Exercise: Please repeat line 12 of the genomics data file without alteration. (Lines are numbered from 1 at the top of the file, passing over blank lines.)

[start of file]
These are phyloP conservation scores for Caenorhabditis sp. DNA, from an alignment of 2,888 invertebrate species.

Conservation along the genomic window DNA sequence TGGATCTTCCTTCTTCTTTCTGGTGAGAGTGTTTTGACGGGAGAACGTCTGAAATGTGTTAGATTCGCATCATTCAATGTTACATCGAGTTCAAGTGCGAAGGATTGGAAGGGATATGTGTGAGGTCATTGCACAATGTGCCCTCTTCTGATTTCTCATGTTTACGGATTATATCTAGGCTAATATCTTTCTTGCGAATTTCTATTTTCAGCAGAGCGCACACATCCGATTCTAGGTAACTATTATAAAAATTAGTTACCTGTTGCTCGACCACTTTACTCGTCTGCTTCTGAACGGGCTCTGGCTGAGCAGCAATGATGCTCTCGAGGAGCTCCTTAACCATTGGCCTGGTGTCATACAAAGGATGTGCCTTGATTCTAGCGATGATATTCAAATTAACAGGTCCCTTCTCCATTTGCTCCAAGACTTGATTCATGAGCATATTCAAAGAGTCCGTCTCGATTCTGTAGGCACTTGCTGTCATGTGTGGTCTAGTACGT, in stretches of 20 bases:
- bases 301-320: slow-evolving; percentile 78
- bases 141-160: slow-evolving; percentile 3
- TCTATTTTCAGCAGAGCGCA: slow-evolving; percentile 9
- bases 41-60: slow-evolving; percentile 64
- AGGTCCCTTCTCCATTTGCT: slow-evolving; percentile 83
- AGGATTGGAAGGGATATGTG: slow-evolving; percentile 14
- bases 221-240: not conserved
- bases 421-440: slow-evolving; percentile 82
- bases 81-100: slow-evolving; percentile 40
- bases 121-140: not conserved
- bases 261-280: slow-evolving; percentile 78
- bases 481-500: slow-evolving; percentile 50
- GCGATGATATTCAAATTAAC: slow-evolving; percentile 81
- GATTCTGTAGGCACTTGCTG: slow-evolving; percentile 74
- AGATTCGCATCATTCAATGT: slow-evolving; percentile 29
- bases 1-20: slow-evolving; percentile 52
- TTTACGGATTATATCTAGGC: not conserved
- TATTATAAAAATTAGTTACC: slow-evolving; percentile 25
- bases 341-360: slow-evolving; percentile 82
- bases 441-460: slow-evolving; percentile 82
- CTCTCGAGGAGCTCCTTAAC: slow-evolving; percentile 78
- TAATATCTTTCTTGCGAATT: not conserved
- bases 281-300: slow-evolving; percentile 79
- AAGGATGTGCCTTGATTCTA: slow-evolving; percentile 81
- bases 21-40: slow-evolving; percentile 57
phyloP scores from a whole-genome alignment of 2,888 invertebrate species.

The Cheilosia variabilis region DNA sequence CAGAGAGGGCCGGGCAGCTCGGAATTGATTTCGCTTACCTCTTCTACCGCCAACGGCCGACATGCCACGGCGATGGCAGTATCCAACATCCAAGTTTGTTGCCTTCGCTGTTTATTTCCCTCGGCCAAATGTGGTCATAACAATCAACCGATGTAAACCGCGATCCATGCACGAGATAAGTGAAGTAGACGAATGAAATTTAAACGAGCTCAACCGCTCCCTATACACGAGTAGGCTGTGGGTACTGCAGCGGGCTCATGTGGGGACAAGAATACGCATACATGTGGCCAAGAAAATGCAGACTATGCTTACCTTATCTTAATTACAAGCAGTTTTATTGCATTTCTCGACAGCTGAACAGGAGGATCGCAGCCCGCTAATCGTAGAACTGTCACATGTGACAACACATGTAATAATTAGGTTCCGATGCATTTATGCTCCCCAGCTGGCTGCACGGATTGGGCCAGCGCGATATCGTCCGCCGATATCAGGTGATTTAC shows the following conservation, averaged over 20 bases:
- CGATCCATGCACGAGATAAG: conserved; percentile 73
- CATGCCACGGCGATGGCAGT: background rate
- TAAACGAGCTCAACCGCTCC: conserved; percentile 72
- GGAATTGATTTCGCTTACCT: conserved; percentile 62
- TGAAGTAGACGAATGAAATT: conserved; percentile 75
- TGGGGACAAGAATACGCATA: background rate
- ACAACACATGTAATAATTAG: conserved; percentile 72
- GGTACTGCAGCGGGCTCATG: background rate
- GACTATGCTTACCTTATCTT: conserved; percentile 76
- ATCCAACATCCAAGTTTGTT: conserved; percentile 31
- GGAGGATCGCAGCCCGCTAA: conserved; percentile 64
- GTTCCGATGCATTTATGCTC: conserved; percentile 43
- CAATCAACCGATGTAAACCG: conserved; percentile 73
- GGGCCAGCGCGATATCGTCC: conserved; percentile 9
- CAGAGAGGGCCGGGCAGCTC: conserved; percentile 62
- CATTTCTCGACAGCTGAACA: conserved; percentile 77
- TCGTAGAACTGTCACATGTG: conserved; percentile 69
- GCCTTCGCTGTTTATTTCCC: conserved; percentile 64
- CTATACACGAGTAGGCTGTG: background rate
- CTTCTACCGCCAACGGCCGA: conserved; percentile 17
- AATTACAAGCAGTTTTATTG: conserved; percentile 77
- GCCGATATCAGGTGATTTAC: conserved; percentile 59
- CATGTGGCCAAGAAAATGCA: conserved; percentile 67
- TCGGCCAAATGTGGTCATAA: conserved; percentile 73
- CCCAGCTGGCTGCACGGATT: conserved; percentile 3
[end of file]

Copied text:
- bases 121-140: not conserved